An Arts Fuse regular feature: the arts on stamps of the world.
By Doug Briscoe
Rather skimpy fare on today’s Arts on Stamps of the World, but your humble servant is beholden to the dictates of the calendar and the world’s postal services.
Happy birthday to the great German mezzo-soprano Christa Ludwig (born 1928)! Both of her parents were opera singers, her father also an opera administrator. She made her debut at the age of 18 right after the war in a Frankfurt production of Die Fledermaus. After Darmstadt and Hannover she joined the Vienna State Opera in 1955 and would sing with the company for thirty years. She first appeared in the United States in 1959 at both the Lyric Opera of Chicago and at the Met. Her first husband was the much-admired bass-baritone Walter Berry, and her second was the French comic actor Paul-Émile Deiber. She made many superb recordings of opera and Lieder and retired in 1994. On the stamp, an Austrian issue that came out as part of a 1969 set commemorating the centennial of the Vienna State Opera, she is shown as Octavian (with her back to us) in Der Rosenkavalier opposite the Sophie of Annelies Rothenberger.
The delightfully opinionated critic Martin Seymour-Smith, whose compendious volume Who’s Who in 20th Century Literature (1977) I find indispensable, dubbed Peruvian poet César Vallejo “the greatest twentieth-century poet in any language” (!), and Robert Bly called Vallejo’s first volume of poetry, Los Heraldos Negros (The Black Messengers), “the greatest single collection of poems I have ever read.” Sam Shepard claims Vallejo as his favorite poet, and Thomas Merton described him as “the greatest universal poet since Dante.” César Vallejo (March 16, 1892 – April 15, 1938) was born in remote village in the Andes but attended the University of Trujillo and Lima’s University of San Marcos, where he studied literature. He published a volume of poetry, the one so admired by Bly, in Lima before returning home. In 1920 he was unjustly accused of arson and imprisoned for nearly four months. He was not fully exonerated until 2007. During his incarceration one of his poems, anonymously submitted, won a prize from the city hall of Trujillo. He produced a further volume of poetry, Trilce, in 1922, work that ex post facto was recognized as Surrealist. Two books of stories came out the next year, but then Vallejo fled his homeland for Europe, his release from prison having been on a temporary basis only. He lived in penurious circumstances in Paris, but was later able to make visits to Spain (that government gave him a small stipend) and Russia. He contributed articles to periodicals in South America and Europe, but saw only one more book of poetry and one of reportage, Russia in 1931, published during his lifetime. A second book on his experiences in the USSR had to wait until 1965 for publication. He also wrote five plays, a novel and two novellas. Vallejo died of a recurrence of malaria at the age of 46. He was recognized not only on a stamp from his native Peru but also one from Uruguay.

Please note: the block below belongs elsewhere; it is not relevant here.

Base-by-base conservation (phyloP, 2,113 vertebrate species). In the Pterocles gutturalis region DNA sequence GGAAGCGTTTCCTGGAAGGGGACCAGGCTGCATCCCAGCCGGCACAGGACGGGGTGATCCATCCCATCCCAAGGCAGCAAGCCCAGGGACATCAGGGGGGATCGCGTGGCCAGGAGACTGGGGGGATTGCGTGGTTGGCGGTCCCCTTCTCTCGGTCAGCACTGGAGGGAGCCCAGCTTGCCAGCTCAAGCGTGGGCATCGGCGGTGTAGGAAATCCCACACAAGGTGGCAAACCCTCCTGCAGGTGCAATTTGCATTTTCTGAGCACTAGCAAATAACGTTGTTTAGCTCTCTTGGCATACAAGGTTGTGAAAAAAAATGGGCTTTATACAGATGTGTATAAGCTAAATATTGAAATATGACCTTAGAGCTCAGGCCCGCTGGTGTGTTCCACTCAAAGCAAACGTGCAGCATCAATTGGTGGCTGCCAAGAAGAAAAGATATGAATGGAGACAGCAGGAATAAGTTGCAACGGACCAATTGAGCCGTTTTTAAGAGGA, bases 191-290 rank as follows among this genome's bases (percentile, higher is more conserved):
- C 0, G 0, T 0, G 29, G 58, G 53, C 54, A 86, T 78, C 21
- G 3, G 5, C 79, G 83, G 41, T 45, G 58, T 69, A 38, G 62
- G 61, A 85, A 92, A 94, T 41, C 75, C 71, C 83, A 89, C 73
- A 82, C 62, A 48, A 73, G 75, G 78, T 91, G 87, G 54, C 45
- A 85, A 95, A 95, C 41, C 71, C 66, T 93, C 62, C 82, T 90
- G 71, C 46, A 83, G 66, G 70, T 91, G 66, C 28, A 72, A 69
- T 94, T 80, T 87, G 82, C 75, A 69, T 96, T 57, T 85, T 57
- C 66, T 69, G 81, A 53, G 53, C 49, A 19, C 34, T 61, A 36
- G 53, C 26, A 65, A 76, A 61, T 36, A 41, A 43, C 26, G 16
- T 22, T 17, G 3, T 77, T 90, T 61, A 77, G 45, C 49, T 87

Dutch architect Aldo van Eyck (16 March 1918 – 14 January 1999), the son and brother of poets (the brother was also a painter and art restorer), grew up from infancy in the UK, returning to the Netherlands, then proceeding to Switzerland, to complete his education. The stamp shows his Amsterdam Orphanage, built in 1959-60 to a modular Structuralist design that simulated the plan of a small city.
A graduate of the University of Massachusetts with a B.A. in English, Doug Briscoe worked in Boston classical music radio, at WCRB, WGBH, and WBUR, for about 25 years, beginning in 1977. He has the curious distinction of having succeeded Robert J. Lurtsema twice, first as host of WGBH’s weekday morning classical music program in 1993, then as host of the weekend program when Robert J.’s health failed in 2000. Doug also wrote liner notes for several of the late Gunther Schuller’s GM Recordings releases as well as program notes for the Boston Classical Orchestra. For the past few years he’s been posting a Facebook “blog” of classical music on stamps of the world, which has now been expanded to encompass all the arts for The Arts Fuse.